Cupertino thus intends to respond to the growing demand from users (but above all from the authorities) for provide a way to obtain official spare parts and the tools to install them without having to go through costly in-store procedures. However, as we had already observed, the operation seems far from being accessible to the greatest number, especially since Apple lends you two suitcases of around 35Kg (!) for the slightest repair.
Several YouTubers have therefore had fun testing the solution, trying a rather simple repairnamely to change a (deliberately) broken screen:
The operation quickly turned into a nightmare. (or joking, depending), the procedure is so complex, the machines difficult to use, and the tools not really within reach of the first comer. However, the two friends in the video seem quite geeky, not too stupid and without bad faith for once. At the end of the video, they flatly advise against using this program, believing that even in their place, they would have preferred to bring the device directly to Apple.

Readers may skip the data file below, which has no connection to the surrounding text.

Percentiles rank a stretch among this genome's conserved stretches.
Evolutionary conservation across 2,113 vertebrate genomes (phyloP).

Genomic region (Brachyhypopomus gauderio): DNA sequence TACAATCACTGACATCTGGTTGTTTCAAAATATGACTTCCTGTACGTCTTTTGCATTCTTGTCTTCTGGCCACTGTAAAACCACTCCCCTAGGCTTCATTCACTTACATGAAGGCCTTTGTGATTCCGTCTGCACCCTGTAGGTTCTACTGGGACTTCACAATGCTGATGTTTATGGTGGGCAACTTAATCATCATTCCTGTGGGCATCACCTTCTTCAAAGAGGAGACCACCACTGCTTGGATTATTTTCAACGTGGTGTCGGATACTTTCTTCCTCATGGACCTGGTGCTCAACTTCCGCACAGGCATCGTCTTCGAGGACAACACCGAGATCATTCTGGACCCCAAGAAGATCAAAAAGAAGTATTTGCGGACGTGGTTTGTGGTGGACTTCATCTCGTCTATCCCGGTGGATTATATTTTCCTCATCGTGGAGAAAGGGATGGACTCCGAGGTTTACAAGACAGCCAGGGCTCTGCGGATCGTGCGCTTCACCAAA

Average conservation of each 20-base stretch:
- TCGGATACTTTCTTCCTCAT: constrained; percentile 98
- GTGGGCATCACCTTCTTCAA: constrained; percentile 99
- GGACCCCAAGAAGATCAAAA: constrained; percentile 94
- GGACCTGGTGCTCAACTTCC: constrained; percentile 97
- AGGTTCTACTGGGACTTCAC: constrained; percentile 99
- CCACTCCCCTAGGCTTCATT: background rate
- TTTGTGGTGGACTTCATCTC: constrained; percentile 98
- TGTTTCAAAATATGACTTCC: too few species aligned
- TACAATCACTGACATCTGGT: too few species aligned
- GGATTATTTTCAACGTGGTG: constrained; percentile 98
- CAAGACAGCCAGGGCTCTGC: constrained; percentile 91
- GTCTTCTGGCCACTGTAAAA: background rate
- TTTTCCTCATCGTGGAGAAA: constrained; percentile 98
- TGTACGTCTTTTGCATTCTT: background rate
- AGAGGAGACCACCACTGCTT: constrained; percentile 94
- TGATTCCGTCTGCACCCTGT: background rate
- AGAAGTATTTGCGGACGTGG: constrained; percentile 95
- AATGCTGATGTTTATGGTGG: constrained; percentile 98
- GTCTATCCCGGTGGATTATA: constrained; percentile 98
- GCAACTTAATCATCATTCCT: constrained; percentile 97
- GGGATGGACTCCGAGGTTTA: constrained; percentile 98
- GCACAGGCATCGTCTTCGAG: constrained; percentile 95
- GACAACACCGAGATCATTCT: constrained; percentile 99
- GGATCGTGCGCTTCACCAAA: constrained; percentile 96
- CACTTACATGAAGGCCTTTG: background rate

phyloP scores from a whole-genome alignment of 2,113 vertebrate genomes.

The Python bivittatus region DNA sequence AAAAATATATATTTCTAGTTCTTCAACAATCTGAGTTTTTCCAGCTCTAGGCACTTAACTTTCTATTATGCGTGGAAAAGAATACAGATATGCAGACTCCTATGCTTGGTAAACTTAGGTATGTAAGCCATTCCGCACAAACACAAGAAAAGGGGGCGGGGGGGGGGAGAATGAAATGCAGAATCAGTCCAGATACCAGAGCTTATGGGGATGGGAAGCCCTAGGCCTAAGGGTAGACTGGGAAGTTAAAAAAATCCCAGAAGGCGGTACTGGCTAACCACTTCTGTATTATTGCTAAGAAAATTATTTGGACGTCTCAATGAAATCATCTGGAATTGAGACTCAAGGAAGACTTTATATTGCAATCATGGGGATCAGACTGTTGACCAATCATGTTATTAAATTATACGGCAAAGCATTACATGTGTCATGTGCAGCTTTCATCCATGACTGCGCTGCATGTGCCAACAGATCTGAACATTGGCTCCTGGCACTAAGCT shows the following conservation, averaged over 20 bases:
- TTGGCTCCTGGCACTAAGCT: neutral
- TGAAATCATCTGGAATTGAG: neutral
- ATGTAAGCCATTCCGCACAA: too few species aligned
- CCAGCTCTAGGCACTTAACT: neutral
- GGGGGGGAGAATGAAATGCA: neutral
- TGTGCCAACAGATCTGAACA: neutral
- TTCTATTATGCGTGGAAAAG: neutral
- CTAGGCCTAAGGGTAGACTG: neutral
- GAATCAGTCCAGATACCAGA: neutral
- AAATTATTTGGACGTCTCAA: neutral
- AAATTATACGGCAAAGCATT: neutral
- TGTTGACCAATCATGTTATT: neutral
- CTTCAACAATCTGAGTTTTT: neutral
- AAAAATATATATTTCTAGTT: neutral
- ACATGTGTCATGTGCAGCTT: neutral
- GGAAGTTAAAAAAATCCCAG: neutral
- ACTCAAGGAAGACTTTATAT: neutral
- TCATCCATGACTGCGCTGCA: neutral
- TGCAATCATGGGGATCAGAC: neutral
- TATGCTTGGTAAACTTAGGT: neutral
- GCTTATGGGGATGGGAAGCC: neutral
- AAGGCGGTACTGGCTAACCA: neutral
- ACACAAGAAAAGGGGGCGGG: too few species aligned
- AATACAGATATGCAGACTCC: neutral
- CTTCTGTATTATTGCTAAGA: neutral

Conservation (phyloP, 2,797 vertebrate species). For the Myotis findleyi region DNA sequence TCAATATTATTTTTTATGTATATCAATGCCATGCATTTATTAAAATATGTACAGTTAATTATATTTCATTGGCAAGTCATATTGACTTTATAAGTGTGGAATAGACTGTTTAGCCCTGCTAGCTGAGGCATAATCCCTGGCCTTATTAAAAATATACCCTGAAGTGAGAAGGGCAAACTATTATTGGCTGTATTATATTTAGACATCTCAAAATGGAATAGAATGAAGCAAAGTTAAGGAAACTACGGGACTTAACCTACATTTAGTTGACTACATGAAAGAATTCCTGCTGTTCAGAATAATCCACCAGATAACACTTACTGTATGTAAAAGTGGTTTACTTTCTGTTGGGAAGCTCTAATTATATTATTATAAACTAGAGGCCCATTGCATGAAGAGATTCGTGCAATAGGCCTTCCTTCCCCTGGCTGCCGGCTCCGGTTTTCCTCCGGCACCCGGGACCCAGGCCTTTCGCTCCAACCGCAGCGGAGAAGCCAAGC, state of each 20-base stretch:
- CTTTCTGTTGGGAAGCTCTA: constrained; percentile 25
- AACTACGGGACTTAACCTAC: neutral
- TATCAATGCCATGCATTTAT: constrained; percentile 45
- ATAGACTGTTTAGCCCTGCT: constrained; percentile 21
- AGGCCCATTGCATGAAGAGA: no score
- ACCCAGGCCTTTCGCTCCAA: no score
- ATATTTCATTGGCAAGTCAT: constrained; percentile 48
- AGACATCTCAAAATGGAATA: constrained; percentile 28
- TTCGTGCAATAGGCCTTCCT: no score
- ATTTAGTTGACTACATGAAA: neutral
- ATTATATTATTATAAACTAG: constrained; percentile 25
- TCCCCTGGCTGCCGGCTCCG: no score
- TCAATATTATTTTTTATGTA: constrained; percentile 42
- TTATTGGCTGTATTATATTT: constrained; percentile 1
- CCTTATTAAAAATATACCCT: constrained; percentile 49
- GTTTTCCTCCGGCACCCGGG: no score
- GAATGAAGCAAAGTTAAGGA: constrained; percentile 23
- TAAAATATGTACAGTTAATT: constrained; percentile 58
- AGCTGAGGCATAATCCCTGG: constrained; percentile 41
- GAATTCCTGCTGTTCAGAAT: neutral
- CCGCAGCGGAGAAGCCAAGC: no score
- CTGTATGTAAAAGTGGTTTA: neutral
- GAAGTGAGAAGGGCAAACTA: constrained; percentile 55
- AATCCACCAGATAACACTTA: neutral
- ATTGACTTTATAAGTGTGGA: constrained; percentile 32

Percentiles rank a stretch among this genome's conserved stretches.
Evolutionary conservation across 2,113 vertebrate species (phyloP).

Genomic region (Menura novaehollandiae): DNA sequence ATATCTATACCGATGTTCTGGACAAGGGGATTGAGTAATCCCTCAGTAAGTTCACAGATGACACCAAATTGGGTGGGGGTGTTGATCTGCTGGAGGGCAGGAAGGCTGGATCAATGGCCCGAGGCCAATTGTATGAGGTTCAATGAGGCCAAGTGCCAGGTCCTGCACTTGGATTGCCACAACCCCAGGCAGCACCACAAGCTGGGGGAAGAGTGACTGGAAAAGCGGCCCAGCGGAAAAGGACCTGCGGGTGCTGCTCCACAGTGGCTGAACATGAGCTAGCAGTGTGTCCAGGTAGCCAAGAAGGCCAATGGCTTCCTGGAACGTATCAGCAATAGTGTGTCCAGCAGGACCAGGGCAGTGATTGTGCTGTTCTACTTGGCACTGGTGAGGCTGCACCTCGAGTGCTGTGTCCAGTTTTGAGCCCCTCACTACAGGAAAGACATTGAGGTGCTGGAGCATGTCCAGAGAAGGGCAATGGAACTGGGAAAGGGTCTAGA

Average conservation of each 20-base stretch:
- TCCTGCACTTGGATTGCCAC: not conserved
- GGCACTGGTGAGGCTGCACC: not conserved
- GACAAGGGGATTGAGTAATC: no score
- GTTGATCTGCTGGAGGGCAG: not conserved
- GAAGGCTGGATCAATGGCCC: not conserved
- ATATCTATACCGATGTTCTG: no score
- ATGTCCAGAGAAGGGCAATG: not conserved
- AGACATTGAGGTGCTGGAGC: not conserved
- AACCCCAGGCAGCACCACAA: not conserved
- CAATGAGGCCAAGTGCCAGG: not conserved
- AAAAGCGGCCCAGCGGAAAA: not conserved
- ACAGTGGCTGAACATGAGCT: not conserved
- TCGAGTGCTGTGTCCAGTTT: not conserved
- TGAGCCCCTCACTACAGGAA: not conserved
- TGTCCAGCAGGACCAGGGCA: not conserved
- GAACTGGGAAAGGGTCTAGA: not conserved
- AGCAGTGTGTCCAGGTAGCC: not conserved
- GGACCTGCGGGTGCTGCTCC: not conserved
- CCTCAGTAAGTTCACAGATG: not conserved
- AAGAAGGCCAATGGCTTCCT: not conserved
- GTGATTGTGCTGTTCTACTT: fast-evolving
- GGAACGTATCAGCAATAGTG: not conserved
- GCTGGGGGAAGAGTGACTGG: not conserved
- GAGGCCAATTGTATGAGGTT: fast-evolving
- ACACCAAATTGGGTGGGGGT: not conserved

Ultimately, it’s a safe bet that this is precisely the goal sought by Tim Cook! Why waste a day, tear your hair out in front of equipment intended for professionals and risk causing damage to your device, rather than simply bringing it to the Apple Store with the guarantee of a job well done? Dismantling an iPhone and replacing the defective parts will remain (for the moment) a complex operation, not easily accessible to everyone and which will always require fairly heavy tools. Forcing Apple to offer an alternative therefore does not make much sense.as long as the product has not been provided, basic, to be repaired more simply.